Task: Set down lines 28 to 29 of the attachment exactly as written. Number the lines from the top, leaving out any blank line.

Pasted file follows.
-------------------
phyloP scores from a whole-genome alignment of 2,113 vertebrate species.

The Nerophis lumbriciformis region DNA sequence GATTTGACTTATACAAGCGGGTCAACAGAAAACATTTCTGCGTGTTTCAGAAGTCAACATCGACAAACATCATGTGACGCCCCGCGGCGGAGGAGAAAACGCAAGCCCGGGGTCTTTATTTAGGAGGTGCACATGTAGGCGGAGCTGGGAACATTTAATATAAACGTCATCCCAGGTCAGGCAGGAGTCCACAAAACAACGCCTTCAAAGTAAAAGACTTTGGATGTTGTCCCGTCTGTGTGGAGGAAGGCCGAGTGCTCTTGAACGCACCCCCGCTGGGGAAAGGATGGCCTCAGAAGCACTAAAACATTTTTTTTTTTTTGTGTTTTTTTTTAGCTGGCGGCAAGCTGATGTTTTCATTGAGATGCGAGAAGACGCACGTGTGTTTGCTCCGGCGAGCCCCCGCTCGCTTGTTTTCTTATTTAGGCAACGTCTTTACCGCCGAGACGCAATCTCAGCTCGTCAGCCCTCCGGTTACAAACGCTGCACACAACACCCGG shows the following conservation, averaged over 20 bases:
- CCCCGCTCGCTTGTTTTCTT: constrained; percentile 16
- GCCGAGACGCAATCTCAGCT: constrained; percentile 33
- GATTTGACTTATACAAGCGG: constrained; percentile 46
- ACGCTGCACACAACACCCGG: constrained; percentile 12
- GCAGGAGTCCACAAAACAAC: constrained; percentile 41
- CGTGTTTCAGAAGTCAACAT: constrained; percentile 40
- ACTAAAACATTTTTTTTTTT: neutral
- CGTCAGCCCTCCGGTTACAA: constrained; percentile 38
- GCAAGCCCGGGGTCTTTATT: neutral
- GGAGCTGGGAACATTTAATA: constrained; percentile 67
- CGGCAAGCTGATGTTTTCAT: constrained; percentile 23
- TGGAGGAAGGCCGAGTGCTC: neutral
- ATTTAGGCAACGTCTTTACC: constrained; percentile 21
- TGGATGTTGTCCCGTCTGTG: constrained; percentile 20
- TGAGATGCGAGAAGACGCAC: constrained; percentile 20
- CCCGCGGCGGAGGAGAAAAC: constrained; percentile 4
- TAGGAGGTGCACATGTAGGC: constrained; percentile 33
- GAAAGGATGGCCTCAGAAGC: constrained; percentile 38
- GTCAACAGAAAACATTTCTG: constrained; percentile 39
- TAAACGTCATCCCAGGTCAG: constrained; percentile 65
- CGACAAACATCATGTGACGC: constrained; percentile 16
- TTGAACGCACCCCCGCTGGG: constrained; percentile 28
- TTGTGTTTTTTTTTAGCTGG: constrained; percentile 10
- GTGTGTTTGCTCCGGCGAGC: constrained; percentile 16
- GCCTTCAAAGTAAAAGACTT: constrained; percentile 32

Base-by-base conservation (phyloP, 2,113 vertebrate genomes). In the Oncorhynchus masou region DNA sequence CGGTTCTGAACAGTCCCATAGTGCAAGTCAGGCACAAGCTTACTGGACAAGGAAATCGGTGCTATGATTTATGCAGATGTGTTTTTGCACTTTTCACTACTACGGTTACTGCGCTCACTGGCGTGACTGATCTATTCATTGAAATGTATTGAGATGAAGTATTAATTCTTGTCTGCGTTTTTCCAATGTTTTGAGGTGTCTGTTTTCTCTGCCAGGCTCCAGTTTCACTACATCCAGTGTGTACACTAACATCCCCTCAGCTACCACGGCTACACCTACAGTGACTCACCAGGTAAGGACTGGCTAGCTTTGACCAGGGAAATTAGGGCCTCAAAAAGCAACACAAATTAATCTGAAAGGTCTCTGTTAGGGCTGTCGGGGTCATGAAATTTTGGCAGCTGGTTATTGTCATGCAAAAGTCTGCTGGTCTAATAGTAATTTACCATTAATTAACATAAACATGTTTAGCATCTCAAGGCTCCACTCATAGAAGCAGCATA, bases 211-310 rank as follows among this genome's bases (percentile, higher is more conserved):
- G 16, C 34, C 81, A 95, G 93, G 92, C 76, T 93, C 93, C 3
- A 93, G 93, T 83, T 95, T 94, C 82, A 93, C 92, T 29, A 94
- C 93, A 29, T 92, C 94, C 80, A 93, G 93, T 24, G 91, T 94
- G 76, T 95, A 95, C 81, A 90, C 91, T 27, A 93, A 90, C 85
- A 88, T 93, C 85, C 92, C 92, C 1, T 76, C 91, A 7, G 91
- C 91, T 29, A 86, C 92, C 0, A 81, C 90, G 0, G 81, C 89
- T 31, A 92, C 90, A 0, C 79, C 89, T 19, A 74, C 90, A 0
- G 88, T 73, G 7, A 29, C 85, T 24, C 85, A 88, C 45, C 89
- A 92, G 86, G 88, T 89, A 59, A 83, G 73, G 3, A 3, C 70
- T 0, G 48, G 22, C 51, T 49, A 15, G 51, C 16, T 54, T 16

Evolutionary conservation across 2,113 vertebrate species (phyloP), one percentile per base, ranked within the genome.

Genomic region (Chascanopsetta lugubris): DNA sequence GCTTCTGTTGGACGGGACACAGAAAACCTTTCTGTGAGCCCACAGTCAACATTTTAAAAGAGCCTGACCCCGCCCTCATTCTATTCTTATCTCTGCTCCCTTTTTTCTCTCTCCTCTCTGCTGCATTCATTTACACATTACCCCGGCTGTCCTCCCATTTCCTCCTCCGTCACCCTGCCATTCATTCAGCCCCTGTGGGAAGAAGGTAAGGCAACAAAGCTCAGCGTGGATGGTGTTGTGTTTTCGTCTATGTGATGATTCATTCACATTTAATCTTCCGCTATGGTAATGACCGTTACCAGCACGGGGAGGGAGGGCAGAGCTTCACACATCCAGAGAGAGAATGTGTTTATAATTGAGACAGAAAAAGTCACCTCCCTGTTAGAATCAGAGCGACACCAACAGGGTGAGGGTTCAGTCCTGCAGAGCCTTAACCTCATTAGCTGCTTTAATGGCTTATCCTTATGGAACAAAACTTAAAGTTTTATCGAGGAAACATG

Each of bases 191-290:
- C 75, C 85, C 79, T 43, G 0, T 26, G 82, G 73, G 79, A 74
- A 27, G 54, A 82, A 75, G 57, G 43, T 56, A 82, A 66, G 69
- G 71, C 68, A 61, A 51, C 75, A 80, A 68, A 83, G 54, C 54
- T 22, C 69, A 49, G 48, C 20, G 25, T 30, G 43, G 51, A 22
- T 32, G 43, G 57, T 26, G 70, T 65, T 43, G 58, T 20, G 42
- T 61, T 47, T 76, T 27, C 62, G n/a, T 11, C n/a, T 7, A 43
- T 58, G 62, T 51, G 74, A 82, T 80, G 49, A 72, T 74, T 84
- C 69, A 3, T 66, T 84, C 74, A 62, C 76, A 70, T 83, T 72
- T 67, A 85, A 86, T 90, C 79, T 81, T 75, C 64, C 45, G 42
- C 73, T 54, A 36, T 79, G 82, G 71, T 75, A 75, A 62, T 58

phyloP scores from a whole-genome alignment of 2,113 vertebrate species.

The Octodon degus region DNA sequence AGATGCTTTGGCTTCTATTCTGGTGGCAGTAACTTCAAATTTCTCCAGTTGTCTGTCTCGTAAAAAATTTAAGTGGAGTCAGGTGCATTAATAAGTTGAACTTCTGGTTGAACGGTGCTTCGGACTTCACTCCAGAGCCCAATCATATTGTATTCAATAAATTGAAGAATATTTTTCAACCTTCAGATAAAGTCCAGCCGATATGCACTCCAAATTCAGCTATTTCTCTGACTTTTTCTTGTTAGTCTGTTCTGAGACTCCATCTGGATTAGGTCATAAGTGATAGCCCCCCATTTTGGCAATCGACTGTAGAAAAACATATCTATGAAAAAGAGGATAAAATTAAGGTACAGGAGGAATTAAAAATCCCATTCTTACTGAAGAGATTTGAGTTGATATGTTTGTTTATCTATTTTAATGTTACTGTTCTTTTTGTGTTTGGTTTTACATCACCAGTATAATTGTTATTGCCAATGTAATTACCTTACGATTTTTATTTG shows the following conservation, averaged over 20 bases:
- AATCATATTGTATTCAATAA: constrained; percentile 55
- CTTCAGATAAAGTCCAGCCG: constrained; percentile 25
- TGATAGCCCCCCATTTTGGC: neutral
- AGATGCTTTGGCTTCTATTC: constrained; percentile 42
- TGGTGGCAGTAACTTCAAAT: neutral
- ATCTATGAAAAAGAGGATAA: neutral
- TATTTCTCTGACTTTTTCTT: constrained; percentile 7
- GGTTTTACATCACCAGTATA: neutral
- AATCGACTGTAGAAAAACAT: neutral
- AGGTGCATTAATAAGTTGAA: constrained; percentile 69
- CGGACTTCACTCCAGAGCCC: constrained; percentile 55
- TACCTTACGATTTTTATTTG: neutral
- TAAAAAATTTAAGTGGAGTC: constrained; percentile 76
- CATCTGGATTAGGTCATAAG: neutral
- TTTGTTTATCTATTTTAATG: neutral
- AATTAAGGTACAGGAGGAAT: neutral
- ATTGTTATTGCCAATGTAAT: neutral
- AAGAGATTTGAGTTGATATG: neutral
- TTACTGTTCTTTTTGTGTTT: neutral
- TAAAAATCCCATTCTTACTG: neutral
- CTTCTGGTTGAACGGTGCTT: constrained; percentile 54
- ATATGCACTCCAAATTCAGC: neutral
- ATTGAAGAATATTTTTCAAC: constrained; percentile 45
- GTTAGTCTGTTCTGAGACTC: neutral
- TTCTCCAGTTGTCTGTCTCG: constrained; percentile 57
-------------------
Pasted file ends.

Base-by-base conservation (phyloP, 2,113 vertebrate genomes). In the Oncorhynchus masou region DNA sequence CGGTTCTGAACAGTCCCATAGTGCAAGTCAGGCACAAGCTTACTGGACAAGGAAATCGGTGCTATGATTTATGCAGATGTGTTTTTGCACTTTTCACTACTACGGTTACTGCGCTCACTGGCGTGACTGATCTATTCATTGAAATGTATTGAGATGAAGTATTAATTCTTGTCTGCGTTTTTCCAATGTTTTGAGGTGTCTGTTTTCTCTGCCAGGCTCCAGTTTCACTACATCCAGTGTGTACACTAACATCCCCTCAGCTACCACGGCTACACCTACAGTGACTCACCAGGTAAGGACTGGCTAGCTTTGACCAGGGAAATTAGGGCCTCAAAAAGCAACACAAATTAATCTGAAAGGTCTCTGTTAGGGCTGTCGGGGTCATGAAATTTTGGCAGCTGGTTATTGTCATGCAAAAGTCTGCTGGTCTAATAGTAATTTACCATTAATTAACATAAACATGTTTAGCATCTCAAGGCTCCACTCATAGAAGCAGCATA, bases 211-310 rank as follows among this genome's bases (percentile, higher is more conserved):
- G 16, C 34, C 81, A 95, G 93, G 92, C 76, T 93, C 93, C 3